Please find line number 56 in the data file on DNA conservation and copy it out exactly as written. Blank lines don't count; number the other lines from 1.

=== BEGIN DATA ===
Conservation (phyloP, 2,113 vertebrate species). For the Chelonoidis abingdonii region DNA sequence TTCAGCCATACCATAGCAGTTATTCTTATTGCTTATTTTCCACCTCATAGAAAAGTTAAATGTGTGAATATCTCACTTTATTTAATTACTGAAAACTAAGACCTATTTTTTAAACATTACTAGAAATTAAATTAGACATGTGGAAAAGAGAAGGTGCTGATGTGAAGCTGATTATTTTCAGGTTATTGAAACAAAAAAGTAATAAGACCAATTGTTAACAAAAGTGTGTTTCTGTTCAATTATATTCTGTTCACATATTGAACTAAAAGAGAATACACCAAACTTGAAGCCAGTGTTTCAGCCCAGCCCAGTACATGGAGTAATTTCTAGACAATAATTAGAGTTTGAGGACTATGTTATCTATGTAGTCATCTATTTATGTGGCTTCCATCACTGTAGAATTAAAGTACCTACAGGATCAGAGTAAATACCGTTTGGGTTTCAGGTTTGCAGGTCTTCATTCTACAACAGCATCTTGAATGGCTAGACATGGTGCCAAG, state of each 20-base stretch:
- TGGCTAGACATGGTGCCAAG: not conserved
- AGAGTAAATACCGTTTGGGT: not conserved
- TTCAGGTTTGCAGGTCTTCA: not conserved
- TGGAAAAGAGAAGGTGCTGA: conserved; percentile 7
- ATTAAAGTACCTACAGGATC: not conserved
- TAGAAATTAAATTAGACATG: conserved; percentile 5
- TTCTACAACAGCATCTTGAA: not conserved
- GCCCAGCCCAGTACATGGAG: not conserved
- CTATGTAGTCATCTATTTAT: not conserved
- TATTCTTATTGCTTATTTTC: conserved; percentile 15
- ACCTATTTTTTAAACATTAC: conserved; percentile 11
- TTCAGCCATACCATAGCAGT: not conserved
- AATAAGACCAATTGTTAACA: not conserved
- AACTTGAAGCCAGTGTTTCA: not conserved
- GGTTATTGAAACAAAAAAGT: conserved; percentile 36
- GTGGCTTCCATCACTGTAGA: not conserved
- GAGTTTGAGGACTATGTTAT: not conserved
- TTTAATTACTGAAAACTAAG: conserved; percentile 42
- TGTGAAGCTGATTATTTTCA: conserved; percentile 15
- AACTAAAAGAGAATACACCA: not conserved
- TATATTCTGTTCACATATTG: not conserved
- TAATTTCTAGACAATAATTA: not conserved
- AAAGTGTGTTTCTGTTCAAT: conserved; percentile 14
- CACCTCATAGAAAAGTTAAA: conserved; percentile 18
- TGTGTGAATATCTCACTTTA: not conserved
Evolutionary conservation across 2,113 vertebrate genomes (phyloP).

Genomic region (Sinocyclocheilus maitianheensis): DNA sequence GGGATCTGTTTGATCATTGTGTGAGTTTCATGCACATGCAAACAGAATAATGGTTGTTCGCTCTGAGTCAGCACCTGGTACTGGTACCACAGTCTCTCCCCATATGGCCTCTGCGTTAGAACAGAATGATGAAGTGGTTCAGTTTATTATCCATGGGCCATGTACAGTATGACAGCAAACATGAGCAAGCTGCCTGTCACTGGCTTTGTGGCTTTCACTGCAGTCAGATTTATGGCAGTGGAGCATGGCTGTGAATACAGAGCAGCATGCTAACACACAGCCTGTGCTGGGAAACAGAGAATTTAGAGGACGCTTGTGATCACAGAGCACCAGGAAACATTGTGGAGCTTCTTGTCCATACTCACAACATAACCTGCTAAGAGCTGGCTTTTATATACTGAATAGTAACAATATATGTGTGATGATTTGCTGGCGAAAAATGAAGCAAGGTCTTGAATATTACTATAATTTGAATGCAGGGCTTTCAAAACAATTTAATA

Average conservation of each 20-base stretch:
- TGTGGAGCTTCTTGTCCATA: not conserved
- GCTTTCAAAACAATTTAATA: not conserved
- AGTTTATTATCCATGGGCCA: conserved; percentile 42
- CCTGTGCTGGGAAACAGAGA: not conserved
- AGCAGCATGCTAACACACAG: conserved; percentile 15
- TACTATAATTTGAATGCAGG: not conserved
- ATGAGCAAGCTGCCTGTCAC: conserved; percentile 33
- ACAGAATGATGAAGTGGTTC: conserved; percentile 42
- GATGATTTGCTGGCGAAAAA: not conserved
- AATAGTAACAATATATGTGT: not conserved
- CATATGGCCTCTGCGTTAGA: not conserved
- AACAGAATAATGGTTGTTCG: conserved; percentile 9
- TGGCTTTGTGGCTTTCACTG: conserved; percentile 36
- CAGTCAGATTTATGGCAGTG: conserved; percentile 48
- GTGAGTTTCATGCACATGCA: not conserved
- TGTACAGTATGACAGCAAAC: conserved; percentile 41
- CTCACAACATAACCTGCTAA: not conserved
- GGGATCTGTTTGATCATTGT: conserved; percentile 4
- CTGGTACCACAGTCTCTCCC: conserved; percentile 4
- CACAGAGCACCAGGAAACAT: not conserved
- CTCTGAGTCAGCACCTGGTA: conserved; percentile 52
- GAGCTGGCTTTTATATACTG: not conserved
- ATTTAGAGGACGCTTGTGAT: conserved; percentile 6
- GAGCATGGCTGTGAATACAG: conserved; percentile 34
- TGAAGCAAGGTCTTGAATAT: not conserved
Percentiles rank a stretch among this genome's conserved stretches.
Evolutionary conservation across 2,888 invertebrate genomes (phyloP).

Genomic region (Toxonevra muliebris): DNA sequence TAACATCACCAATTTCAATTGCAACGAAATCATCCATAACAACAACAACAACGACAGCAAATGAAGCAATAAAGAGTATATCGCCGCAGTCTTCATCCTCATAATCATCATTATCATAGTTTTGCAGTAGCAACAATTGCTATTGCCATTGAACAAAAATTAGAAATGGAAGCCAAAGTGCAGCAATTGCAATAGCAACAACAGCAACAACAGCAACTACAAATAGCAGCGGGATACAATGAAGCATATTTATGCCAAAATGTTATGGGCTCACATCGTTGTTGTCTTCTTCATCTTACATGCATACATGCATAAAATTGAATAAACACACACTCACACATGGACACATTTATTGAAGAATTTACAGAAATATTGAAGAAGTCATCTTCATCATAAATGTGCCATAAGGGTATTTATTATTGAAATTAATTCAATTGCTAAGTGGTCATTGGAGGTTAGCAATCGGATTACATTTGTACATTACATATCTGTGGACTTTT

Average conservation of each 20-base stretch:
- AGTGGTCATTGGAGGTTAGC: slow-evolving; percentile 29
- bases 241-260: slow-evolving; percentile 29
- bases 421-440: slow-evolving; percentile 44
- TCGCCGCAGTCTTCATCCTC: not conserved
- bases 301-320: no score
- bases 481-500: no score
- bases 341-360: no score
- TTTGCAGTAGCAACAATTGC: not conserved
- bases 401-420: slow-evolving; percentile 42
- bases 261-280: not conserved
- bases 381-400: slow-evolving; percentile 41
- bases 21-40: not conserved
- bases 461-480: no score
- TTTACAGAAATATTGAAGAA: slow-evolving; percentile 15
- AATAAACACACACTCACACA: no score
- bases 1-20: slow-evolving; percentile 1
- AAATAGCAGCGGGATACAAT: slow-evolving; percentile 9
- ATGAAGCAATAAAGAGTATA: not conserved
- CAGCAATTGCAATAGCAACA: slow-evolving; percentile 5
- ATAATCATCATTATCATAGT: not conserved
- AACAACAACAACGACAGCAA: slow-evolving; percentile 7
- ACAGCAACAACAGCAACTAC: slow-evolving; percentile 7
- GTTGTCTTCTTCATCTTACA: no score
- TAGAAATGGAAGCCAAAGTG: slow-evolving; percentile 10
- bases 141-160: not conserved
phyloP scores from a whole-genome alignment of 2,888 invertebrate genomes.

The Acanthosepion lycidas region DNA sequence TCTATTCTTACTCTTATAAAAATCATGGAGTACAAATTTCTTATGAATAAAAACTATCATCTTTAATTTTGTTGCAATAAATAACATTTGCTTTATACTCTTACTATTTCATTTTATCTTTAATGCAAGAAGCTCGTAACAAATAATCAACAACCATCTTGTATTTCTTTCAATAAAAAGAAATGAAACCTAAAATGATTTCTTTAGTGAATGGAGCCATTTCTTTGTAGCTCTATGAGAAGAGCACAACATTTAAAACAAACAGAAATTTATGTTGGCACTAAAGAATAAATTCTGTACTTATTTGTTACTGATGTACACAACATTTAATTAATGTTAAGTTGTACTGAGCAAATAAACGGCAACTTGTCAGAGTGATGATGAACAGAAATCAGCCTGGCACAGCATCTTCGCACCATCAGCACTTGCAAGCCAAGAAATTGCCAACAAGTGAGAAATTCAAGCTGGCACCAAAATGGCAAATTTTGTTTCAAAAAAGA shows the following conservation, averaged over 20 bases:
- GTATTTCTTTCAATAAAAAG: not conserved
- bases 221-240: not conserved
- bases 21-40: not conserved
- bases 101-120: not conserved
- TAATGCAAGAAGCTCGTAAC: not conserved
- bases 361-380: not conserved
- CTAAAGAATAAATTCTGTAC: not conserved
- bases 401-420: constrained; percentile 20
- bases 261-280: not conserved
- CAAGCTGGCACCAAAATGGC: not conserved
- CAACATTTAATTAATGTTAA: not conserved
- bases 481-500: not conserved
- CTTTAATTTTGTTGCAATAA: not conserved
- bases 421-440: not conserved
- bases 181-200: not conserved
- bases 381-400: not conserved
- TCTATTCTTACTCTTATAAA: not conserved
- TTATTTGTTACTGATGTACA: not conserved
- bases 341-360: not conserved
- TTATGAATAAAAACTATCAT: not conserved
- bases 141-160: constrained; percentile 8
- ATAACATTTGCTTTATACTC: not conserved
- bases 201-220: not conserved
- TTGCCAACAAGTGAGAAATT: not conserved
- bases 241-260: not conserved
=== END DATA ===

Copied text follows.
Evolutionary conservation across 2,888 invertebrate genomes (phyloP).